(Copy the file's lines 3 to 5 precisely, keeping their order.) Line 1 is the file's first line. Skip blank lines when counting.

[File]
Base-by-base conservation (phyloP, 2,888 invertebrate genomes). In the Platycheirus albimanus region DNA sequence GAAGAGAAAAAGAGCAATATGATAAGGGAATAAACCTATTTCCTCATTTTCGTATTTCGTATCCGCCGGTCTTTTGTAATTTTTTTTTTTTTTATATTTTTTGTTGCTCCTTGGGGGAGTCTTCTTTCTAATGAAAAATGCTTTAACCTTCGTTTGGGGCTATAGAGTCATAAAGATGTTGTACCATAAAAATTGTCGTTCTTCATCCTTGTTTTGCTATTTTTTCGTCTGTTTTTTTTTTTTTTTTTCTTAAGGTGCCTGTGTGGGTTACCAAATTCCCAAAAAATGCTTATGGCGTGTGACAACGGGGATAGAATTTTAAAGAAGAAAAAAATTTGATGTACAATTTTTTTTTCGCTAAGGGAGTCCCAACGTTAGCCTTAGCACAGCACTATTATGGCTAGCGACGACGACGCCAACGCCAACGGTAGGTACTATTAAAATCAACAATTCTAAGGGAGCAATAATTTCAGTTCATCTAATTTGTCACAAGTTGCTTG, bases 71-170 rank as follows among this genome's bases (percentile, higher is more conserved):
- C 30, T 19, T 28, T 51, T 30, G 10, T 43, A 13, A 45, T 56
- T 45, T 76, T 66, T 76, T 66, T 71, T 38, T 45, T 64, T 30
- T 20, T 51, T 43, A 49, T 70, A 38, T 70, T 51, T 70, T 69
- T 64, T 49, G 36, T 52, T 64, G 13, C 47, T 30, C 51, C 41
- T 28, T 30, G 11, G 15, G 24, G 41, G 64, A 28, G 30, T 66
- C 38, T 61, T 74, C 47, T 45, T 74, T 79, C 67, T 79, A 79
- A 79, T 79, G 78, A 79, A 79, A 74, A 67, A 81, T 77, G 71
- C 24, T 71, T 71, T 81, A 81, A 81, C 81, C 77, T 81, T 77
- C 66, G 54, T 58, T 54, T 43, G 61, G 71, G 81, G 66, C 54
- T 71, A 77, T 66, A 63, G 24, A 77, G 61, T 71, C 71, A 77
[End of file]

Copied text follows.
- T 45, T 76, T 66, T 76, T 66, T 71, T 38, T 45, T 64, T 30
- T 20, T 51, T 43, A 49, T 70, A 38, T 70, T 51, T 70, T 69
- T 64, T 49, G 36, T 52, T 64, G 13, C 47, T 30, C 51, C 41